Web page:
Smithsonian Institution, National Museum of the American Indian Cultural Resources Center

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Smithsonian Institution, National Museum of the American Indian Cultural Resources Center

The Cultural Resources Center serves as the operational and conceptual locus of the National Museum of the American Indian. Its unprecedented program combines collections storage and conservation facilities with curatorial and ritual practice spaces that provide its Native American constituents with direct access to the living artifacts of their diverse cultures.

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The building is located on the Smithsonian Institution’s suburban Museum Support Center campus six and a half miles southeast of the National Mall. The design’s formal dichotomies articulate and mediate the pervasive dualities of program and site: presenting orthogonal, closed volumes to the institutional and suburban surroundings and curvilinear, open faces to the wooded landscape.

Representing the interests of over 400 tribes, the design team, a collaborative including Native American design professionals, was motivated by the desire to make original, modern architecture, while inspired by the principles of Native American design. The building constitutes a bold experiment in both collaborative practice and cultural interpretation.

Three specific goals structured the design process: to reinforce the natural features of the site and the organic unity of earth and sky; to reflect the Native American understanding of their artifacts as living entities endowed with the spirit of their creators; and to extend hospitality to the members of all tribes, while respecting the traditions of the host Piscataway-Conoy people.

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To that end, the principal entry faces east, while the building as a whole is oriented to the cardinal directions. The circular lobby is the spiritual and functional heart of the building with the three levels of collections storage space radiating off to the west and the public Resource Center to the east. A bridge leads north from the lobby to a circular Intertribal Ritual Space in the woods.

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The structural and circulation systems also originate here, and the spiral roof form over the collections storage spaces responds to both programmatic and symbolic requirements. Its radial structure can be found in a variety of organic forms, including the pine cone, spider web and chambered nautilus, and has its artifactual incarnation in the dream-catchers of southwestern tribes. 

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The roof’s structural steel framework reveals itself as an open canopy over the entry, while it terminates in a soaring sculptural form at the building’s northwest/rear corner. Throughout the building there is a pronounced concern for achieving an organic unity to the design. Details emerge from the overall design concept and the structural materials, such as the diamond-shaped windows created by the intersection of the pre-cast concrete wall panels.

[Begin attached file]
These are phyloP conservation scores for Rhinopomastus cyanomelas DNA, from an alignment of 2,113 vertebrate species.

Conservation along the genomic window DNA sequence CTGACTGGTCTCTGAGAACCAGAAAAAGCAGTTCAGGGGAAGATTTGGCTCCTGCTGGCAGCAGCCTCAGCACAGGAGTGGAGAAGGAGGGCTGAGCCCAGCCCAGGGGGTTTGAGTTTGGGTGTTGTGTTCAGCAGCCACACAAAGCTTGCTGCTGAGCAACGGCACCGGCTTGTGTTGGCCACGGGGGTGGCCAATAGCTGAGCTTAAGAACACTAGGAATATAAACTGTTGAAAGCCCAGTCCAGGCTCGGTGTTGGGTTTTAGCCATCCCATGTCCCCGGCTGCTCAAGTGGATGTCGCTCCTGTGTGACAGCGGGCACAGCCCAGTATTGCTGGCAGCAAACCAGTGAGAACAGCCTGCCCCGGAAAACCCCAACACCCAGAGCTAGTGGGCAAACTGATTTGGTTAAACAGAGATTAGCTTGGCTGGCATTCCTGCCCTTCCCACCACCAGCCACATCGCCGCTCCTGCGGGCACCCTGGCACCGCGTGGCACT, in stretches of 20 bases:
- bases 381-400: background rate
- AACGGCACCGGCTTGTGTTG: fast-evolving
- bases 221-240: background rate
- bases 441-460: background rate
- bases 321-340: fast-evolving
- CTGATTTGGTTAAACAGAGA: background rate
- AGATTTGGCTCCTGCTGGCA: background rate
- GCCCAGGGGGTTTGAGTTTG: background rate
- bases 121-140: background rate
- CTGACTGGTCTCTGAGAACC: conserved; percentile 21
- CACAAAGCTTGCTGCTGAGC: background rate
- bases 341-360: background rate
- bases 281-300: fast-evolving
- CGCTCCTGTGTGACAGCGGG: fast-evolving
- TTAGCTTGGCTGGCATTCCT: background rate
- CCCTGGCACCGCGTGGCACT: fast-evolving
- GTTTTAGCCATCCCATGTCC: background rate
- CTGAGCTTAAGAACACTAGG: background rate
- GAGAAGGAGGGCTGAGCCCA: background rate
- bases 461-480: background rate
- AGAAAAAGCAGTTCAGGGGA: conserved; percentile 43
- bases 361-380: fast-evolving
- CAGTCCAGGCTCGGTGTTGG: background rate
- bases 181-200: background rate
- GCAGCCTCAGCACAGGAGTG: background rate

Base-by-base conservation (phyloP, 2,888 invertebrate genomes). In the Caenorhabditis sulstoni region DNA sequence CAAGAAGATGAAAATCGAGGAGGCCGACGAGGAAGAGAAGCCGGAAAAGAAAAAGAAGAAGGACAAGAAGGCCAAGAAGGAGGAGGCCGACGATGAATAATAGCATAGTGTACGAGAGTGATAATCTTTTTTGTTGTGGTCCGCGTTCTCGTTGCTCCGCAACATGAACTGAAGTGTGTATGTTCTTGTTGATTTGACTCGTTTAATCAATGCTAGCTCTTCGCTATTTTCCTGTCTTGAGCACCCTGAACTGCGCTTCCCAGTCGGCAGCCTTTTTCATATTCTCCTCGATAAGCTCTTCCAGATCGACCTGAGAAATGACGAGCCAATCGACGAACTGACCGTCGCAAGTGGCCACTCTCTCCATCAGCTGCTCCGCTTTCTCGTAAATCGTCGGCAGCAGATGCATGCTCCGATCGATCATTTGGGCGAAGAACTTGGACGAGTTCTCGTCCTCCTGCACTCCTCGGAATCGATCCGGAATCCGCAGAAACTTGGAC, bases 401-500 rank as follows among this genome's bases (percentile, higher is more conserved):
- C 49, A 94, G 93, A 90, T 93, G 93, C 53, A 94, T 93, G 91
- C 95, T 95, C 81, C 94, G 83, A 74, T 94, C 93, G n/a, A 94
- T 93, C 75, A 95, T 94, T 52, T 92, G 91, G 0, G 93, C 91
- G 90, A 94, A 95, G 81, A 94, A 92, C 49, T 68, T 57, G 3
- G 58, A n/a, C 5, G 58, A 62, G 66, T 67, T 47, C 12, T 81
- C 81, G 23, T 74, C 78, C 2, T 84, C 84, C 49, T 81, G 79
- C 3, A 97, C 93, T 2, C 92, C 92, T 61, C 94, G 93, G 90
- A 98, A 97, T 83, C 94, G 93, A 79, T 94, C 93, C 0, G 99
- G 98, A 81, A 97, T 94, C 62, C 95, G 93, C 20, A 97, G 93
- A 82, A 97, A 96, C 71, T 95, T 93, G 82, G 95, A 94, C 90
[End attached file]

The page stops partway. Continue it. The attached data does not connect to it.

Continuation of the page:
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The articulation of the design in detail and choice of materials responds to the user experience: wood contrasts with the structural steel and concrete to create warmth and, once again, reemphasize the connection between the man-made and the natural.


Suitland, MD
140,000 GSF
Library, Collections Storage, Curatorial Spaces, Conservation Laboratories and Ritual Practice Spaces


Design Partners
Susan T. Rodriguez, James S. Polshek
Management Partner
Timothy Hartung
Project Architect
Damyanti Radheshwar
Design Team
Minsuk Cho, John Fernandez, Jihyon Kim, Alexis Kraft, Lisa Mann, Craig McIlhenny, Darius Sollohub, David Wallance, Don Weinreich, Kyle Yang
Joint Venture Architect
Metcalf Tobey Partners (now SmithGroup JJR)


  • 2000
    • Award for Excellence in Design, AIA/Northern Virginia
    • Certificate for Excellence in Architecture, AIA/The Virginia Society of the American Institute of Architects
  • 1999
    • WBC Craftsmanship Award, Washington Building Congress, Inc.


  • 2004
    • Thompson, Bob. "Spirit Lodge" (The Washington Post, 8/2/2004)
  • 2000
    • Stamler, Bernard. "Taking the Big Tepee from the Bronx to Maryland" (The New York Times, 7/23/2000)
  • 1999
    • Forgey, Benjamin. "Reflection on Indian Culture" (The Washington Post, 8/14/1999)
  • 1998
    • Forgey, Benjamin. "The Best-Laid Plans" (The Washington Post, 4/4/1998)
    • Nobel, Philip . "Other Museums" (Oculus, 2/1998)
    • "Native American Culture Meets Modern Design" (Civil Engineering, 1/1998)
  • 1992
    • Dorris, Michael. "His Mission? An Indian Museum Like None Other" (The New York Times, 9/13/1992)
    • Weintraub, Judith. "The Indian Museum's Design Team" (The Washington Post, 6/20/1992)


Cagley & Associates
Syska Hennessy Group, Inc.
Raamot Associates, Woodward-Clyde
David Garce (NADC), EDAW Architects (Now AECOM)
Cline Bettridge Bernstein Lighting Design, Inc.
Salestrom Design
Shen Milsom & Wilke
Steven R. Keller and Associates
Code/Life Safety
Rolf Jensen & Associates, Inc.
Cost Estimating
Anadac Facilities Group
Art Storage
Wendy Jessup & Associates, Inc.
Native American Design Collaborative
General Contractor
Clark Construction
Jeff Goldberg/Esto